The assignment arose from the idea that Bobby Cole, the CEO of BioLogic, and I, had about showing our customers the amazing spectacle of antler growth over one of our websites. The first person that I thought of was Shorty and Wilderness Whitetails, but at that time Sudden Impact wasn’t even a thought. From that time, because of the kindness of the Flees family, this has turned into a once in a lifetime opportunity to view an unprecedented, manifestation of magnificence.

How can this benefit you as a property manager and hunter? You may think not at all because these deer are in an enclosure - I adamantly disagree. As long as you understand there is a difference, (Please read my rant in the FAQ section) I think there is a never-ending source of information that can make my whitetail hunting better. The data that you can collect in one year in an enclosure like this would take you a decade to collect in the wild. And there are some things you simply couldn't learn in the wild, but rightly so there are some things you simply can’t learn from deer in an enclosure.

Sudden Impact blows away the antler score of any other two year old buck at 406 5/8.

One of the first questions that I asked Shorty was out of the three components that go into creating a monster buck, "age, genetics and nutrition," which is the most important? Shorty answered, "When you get to this point (bucks over 300 inches) it becomes more and more about genetics. But in the wild, the age and nutrition parts are probably more valuable." He continued, "Here, (Wilderness Whitetails) they receive the best in nutrition and are allowed to grow to their prime, so genetics is the most fluctuating determinant in antler size. On my hunting properties in the wild, I would say that age and nutrition are the most important. You want a buck to make it to four or five and you want to give him a consistent diet of 16% protein or better."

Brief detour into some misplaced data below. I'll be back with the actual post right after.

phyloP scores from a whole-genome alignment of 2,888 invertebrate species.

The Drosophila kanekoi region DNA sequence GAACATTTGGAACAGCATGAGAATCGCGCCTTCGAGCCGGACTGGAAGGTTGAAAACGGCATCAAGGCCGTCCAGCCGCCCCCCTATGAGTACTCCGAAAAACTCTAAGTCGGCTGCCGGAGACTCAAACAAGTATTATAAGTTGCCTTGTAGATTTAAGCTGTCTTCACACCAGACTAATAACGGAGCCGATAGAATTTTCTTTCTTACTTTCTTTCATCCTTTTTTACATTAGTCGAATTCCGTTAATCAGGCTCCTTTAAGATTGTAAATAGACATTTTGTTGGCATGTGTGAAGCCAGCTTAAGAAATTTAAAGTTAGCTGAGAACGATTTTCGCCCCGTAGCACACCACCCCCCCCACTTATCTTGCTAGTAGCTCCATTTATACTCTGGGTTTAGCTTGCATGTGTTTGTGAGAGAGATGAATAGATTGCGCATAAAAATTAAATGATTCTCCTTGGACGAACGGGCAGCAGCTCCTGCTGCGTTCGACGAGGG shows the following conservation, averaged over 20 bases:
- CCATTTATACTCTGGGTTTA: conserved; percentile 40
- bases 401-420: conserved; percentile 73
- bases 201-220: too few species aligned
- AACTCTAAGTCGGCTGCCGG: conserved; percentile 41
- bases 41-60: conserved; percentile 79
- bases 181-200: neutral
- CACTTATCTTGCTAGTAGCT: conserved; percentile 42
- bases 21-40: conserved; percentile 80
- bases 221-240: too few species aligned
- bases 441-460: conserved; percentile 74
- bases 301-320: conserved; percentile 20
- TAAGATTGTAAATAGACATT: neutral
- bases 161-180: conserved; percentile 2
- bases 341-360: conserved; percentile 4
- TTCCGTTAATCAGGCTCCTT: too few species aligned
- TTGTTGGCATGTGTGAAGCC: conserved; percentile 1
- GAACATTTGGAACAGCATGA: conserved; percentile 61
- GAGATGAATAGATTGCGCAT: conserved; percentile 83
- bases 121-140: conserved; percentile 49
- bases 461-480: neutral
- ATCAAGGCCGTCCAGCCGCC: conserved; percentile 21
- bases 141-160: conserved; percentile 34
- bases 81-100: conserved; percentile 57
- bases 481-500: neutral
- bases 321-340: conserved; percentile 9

I was in the company of both Shorty and Carol when I asked the question of "which parent, the male or the female, had the most influence over antler size." Without looking at each other, or collaborating, as soon as my question was over they both uttered in unison “the doe.” I think this is possibly where the "secret" part of the formula comes into play. Most of the bloodlines that are producing these monster bucks are theirs. They don’t "line-breed," however, they will often "out-cross," to prevent inbreeding. They have brought in other does in the past but they haven’t brought an animal into their place since the mid 1990's. They will from time to time bring in a straw of semen.

Their secret is that they are experts at stacking and combining certain genetic traits and meticulous at keeping records. Shorty said, "The problem is, you can't look at a doe and tell whether she is going to be a producer. You have to keep records so that you can keep track of what they are producing."

Another detail that they believe plays a big role in antler size is stress, or I should say "the lack of stress." Shorty said that after a buck breeds ten to twelve does he becomes stressed and will likely produce antlers under his potential because of it. So using this to my benefit, I want to make sure that I keep my buck to doe ratio as close to even as possible.

Shorty said, "In our part of the country as soon as they're done with the rut it's into our winter. So they really can't add weight, they just try to maintain. At that point even with access to the best nutrition in the world they will just maintain. So if you run the deer down and they loose 30% of their body weight, that's what they go into winter with. Then they come into spring stressed. Down south they can handle more, but because of our conditions and cold temperatures during the winter, paying attention to stress is very important."